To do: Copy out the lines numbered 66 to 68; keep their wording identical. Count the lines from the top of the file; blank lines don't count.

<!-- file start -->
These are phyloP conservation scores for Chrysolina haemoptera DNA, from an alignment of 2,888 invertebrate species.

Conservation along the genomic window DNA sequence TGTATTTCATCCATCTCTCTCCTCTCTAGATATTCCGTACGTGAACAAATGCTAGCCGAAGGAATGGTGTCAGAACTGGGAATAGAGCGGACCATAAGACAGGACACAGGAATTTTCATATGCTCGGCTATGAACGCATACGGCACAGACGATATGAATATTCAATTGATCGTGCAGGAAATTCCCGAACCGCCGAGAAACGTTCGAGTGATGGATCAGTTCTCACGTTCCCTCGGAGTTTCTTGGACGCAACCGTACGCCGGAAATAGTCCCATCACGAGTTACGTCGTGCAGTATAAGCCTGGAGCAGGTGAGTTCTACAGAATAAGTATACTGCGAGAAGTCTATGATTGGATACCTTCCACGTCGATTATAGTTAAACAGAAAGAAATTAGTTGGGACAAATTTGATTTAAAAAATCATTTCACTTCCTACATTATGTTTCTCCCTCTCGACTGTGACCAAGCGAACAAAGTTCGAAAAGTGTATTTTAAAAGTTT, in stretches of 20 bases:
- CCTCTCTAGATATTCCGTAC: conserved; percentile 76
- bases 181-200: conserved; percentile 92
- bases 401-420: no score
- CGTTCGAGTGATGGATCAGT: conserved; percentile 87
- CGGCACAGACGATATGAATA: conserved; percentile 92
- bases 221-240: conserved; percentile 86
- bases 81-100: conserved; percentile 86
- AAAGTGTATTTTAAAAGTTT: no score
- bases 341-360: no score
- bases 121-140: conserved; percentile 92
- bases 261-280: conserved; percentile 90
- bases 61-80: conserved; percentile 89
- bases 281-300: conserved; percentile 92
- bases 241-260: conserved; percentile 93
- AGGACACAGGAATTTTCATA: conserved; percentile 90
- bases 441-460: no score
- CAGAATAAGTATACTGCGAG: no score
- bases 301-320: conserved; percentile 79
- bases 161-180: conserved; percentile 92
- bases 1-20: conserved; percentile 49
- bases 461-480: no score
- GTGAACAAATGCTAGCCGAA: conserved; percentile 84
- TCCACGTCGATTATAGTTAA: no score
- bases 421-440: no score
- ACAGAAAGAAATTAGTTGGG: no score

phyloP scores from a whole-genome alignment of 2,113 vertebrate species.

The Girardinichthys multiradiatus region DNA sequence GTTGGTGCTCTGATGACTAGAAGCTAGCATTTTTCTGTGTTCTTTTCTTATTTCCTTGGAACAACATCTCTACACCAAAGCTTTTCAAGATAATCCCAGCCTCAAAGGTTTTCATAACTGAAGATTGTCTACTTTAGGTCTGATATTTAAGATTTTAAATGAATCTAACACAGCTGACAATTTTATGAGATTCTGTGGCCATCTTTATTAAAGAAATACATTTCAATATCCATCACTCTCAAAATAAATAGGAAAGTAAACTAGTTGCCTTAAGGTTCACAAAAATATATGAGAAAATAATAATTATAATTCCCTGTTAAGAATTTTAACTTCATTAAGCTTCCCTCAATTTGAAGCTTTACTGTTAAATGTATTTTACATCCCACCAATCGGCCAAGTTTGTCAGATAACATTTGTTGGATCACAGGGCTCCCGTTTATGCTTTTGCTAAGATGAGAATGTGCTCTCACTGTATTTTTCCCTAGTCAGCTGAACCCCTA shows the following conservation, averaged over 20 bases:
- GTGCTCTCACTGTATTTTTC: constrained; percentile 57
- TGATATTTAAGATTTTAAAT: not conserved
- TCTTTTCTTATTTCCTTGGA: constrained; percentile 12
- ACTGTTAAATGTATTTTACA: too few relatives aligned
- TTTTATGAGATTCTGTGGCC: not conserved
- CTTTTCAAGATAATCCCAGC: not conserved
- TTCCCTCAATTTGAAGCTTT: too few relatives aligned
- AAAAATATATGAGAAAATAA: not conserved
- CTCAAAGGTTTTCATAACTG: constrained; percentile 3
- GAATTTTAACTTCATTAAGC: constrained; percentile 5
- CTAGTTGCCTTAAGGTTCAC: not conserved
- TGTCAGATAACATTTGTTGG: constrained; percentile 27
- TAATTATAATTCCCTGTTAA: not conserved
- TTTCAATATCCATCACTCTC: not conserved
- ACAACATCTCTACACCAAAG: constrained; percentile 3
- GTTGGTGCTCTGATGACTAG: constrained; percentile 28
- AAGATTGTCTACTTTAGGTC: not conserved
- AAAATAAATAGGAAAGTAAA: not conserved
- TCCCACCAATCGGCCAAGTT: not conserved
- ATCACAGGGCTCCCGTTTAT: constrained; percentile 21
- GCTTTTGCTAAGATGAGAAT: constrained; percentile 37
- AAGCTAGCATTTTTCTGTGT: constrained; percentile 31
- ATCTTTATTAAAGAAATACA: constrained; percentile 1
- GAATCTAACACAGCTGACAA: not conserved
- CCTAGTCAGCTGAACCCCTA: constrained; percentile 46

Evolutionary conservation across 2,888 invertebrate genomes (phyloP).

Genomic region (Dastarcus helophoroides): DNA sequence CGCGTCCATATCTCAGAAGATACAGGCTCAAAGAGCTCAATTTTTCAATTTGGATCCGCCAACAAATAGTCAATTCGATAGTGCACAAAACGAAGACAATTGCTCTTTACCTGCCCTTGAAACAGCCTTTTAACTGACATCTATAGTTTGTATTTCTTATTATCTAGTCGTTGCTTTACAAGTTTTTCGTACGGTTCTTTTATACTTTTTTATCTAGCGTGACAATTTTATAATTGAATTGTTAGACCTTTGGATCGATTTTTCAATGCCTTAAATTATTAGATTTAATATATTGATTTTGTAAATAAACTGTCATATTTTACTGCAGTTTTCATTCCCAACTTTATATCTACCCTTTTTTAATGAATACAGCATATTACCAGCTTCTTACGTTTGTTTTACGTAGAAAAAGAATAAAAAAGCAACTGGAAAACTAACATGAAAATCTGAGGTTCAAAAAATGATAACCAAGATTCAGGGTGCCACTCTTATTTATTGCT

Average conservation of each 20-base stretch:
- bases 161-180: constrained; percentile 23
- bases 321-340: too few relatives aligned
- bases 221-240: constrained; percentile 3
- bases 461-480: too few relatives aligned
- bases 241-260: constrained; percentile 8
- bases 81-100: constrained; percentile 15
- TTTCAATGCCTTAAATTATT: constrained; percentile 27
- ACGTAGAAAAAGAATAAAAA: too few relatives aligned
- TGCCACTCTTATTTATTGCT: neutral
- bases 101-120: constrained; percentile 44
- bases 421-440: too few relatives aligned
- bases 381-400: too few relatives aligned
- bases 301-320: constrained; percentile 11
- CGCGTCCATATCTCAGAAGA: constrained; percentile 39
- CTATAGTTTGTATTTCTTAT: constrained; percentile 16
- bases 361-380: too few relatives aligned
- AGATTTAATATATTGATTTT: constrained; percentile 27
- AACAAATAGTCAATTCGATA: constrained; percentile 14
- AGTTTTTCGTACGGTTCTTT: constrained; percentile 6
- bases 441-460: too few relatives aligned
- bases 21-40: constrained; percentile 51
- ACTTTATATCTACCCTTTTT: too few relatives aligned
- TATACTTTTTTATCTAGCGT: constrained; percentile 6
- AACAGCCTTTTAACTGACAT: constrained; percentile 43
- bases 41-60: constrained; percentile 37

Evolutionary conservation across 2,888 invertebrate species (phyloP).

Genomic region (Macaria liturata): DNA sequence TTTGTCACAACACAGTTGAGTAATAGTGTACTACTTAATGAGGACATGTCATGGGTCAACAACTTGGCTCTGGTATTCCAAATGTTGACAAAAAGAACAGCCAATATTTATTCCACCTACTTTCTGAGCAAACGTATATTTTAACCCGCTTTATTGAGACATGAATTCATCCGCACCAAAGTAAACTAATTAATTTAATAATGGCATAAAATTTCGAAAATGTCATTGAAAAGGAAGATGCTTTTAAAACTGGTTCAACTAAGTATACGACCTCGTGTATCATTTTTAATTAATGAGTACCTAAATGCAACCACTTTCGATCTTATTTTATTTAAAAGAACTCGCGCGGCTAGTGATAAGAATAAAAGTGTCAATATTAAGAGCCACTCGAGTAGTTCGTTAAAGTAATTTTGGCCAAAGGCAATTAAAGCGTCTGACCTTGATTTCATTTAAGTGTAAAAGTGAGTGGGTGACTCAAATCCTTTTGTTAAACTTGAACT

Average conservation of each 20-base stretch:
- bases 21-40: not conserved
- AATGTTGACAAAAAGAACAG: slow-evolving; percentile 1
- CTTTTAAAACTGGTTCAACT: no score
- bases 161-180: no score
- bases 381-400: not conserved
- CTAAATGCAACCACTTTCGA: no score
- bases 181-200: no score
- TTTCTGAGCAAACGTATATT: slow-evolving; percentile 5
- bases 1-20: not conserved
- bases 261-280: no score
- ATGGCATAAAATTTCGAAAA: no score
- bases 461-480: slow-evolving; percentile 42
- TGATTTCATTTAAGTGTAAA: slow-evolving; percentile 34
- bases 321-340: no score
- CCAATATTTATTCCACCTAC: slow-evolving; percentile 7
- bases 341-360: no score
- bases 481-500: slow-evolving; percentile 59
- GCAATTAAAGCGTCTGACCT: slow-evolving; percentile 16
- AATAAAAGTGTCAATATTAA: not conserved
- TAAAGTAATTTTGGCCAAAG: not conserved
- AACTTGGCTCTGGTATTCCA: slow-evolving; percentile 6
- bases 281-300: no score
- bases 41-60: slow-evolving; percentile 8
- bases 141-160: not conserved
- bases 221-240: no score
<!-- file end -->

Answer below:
- TGCCACTCTTATTTATTGCT: neutral
- bases 101-120: constrained; percentile 44
- bases 421-440: too few relatives aligned